By Keisha Hines
A special delivery of some of the world’s rarest reptiles has arrived in the Southeast. Eight critically endangered ploughshare tortoises are now residents of Zoo Atlanta and Knoxville Zoo, and may represent the last hope for a species marked for extinction.
Widely considered the world’s most endangered tortoise species, ploughshare tortoises are native only to the island of Madagascar. Despite a concentrated recovery program begun in 1986 by the Durrell Wildlife Conservation Trust, the population continues to founder due to the combined effects of illegal commerce and habitat destruction. Ongoing demand on a global black market, where ploughshare tortoises are often sold to collectors at higher than the price of gold, may have reduced their numbers to as few as 400 individuals.
In 2008, the Recovery Plan Workshop for the Ploughshare Tortoise suggested the establishment of a captive population outside Madagascar. The founders of that population, a group of 10 tortoises confiscated from illegal traders in Hong Kong and Taipei, were imported to the U.S. by the Turtle Conservancy/Behler Chelonian Center.
Now, a second group of eight ploughshare tortoises have recently been imported to the U.S. by the Turtle Survival Alliance, a nonprofit organization committed to zero turtle extinctions. The tortoises arrived thanks to the cooperation of the TSA’s strategic partner Kadoorie Farm and Botanic Garden, as well as the Agriculture, Fisheries, and Conservation Department that initially confiscated the ploughshares entering Hong Kong illegally. The tortoises will be housed at Zoo Atlanta and Knoxville Zoo, with oversight from the Association of Zoos and Aquariums’ (AZA) Species Survival Plan (SSP), which manages the breeding and placement of the species in zoos accredited by the AZA. Zoo Atlanta and Knoxville Zoo each received four ploughshare tortoises, which will be on public view later this spring in Knoxville.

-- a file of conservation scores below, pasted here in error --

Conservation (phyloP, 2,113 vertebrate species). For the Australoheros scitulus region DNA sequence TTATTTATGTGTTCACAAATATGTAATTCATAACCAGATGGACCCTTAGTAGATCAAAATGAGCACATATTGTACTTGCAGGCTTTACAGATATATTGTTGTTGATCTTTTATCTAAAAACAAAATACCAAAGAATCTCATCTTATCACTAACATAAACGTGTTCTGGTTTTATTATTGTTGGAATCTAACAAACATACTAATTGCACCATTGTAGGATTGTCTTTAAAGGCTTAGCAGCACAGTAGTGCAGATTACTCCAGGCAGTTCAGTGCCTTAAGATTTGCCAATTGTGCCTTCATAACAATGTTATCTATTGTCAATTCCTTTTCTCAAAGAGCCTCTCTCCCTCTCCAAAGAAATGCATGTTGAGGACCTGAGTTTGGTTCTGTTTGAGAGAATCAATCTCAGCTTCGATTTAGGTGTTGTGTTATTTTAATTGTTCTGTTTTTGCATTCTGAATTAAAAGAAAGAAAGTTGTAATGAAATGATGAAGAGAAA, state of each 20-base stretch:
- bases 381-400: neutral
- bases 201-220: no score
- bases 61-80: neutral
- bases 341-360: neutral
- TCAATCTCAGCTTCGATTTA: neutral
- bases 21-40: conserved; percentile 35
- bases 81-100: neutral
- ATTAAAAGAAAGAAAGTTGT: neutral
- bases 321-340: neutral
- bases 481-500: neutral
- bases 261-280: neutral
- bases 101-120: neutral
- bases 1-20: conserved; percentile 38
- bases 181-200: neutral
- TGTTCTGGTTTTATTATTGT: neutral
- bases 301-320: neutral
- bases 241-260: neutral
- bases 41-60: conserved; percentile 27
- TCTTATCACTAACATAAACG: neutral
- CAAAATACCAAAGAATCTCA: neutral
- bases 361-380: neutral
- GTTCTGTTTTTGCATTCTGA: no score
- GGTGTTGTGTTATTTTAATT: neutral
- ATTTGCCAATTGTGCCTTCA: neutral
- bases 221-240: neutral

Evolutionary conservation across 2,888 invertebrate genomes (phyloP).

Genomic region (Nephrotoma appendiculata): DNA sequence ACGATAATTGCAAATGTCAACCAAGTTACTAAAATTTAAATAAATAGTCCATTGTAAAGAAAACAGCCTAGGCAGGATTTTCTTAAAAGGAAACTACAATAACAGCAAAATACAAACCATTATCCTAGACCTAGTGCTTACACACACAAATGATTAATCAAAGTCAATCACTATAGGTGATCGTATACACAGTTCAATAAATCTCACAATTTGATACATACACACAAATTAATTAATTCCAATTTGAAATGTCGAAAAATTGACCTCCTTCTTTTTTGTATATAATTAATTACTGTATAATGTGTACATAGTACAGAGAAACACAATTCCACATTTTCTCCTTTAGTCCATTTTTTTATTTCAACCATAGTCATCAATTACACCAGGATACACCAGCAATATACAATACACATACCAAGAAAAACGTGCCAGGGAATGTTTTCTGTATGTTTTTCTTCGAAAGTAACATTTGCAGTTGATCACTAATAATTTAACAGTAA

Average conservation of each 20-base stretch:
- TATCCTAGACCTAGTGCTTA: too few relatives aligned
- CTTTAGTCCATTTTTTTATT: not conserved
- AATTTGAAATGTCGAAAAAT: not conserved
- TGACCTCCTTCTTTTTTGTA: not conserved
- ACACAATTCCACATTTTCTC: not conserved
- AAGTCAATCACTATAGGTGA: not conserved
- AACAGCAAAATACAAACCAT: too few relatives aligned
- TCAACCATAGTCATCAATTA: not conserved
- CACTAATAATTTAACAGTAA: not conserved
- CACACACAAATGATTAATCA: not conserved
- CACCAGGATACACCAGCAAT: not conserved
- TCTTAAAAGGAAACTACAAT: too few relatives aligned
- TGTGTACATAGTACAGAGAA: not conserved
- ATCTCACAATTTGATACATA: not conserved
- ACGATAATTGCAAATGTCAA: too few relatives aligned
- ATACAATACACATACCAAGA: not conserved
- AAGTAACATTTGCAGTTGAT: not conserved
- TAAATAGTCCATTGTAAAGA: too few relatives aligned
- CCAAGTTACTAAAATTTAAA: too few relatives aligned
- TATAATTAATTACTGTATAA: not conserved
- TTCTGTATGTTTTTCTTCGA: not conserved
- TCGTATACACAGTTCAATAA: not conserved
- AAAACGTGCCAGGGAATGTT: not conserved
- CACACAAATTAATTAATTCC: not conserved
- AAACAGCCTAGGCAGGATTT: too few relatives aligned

“We are proud and honored that Zoo Atlanta and Knoxville Zoo have been specifically chosen to house and reproduce a new U.S.-based population of ploughshare tortoises, given the outstanding reputations both of our organizations have for success in breeding critically endangered turtles,” said Dwight Lawson, PhD, Deputy Director, Zoo Atlanta, and Vice President of the Turtle Survival Alliance. “This species is probably more numerous on the black market than it is in the wild. This represents a far broader and more alarming problem, not just for ploughshare tortoises, but for so many other turtle species now being decimated by overharvesting for food and the pet trade.”
Should ploughshare tortoises reproduce at Zoo Atlanta and Knoxville Zoo, the event would mark the latest in a series of successes in reproducing other rare species threatened by the Asian turtle crisis. In 2007, Zoo Atlanta became the first zoological facility to breed Arakan forest turtles, and in 2010, became just the second AZA institution to successfully reproduce impressed tortoises. Knoxville Zoo was the first zoo to successfully breed Madagascar flat-tailed tortoises in 2002 and Northern spider tortoises in 2008.